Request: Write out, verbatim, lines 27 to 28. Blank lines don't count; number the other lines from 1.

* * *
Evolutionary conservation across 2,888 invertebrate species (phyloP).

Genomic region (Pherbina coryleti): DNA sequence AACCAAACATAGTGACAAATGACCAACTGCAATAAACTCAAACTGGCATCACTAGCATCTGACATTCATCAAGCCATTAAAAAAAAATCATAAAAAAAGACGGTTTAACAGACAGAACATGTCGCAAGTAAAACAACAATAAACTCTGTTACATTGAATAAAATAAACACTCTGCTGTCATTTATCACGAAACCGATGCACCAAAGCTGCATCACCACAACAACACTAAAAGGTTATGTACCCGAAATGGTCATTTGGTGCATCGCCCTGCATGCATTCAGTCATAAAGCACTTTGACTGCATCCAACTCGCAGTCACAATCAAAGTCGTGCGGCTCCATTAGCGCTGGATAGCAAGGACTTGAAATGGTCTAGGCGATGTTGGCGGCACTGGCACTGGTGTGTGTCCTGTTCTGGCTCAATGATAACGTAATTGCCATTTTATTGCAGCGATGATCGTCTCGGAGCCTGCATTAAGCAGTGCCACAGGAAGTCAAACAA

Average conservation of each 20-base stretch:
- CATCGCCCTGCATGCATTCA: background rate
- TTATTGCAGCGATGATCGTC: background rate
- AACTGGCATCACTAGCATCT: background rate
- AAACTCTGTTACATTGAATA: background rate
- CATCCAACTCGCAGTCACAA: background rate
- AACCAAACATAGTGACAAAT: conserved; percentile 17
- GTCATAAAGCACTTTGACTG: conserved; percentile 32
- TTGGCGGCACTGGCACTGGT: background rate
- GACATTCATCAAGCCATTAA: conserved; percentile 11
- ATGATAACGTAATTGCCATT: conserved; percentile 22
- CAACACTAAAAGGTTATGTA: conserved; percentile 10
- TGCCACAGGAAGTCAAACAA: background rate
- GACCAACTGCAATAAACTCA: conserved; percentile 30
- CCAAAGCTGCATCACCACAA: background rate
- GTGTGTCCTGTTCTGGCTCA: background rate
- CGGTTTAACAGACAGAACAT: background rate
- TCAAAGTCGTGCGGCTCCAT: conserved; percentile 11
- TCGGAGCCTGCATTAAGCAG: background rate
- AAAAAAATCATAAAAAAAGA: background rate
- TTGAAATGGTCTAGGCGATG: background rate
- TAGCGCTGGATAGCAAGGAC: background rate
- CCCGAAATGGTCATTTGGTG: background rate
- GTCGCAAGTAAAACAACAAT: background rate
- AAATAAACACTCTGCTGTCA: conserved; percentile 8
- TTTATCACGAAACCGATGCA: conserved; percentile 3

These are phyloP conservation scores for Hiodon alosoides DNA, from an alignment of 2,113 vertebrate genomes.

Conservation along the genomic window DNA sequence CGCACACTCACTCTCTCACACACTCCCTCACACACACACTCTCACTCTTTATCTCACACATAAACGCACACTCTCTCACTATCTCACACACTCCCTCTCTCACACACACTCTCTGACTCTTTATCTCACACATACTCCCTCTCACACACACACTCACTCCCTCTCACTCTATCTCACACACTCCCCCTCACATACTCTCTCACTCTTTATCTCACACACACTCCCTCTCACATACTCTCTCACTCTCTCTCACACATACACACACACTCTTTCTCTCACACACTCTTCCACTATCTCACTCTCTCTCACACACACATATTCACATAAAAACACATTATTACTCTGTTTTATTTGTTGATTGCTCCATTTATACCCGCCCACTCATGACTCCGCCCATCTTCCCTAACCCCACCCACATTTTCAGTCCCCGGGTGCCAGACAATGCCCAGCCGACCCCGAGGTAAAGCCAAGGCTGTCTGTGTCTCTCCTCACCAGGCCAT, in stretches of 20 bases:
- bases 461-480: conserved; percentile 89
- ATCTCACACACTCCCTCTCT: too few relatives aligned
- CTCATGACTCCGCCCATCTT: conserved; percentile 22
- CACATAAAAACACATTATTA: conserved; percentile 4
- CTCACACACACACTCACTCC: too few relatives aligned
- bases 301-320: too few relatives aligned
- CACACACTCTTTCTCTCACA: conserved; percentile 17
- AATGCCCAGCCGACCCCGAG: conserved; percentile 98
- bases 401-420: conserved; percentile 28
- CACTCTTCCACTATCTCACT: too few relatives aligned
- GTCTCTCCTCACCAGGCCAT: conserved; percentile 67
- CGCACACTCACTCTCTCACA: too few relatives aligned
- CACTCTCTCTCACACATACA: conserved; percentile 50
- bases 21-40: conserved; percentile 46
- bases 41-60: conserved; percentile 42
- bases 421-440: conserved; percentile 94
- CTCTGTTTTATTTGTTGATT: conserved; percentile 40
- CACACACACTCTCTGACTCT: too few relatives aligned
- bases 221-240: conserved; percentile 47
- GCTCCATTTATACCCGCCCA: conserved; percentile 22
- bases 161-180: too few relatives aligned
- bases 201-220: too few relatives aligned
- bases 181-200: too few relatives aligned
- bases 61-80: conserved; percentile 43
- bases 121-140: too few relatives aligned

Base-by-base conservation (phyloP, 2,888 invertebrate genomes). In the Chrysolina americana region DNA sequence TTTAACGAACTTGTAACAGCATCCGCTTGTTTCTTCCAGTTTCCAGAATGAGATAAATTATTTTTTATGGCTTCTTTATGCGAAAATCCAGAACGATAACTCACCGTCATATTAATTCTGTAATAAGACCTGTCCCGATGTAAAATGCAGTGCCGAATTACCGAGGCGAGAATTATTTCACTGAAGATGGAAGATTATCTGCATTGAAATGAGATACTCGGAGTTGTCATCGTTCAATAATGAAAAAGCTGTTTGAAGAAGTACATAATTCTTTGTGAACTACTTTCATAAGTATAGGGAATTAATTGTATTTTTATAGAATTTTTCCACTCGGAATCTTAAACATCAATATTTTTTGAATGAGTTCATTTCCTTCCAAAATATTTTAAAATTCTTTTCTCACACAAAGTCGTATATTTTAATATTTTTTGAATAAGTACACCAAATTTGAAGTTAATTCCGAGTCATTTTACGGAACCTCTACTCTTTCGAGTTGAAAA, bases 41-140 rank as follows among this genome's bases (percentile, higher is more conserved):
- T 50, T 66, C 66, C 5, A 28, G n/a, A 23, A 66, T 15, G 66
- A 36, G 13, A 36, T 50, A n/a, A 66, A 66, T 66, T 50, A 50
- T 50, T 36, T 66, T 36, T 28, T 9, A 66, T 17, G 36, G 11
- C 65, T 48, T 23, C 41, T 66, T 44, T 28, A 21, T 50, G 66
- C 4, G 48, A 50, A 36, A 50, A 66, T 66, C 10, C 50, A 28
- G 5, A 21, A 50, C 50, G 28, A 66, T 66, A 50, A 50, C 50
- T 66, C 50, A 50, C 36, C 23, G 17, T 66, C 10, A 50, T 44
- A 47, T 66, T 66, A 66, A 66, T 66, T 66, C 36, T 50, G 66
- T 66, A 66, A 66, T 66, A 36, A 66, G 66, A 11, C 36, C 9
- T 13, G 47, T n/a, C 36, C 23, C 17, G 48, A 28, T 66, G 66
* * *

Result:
- AAATAAACACTCTGCTGTCA: conserved; percentile 8
- TTTATCACGAAACCGATGCA: conserved; percentile 3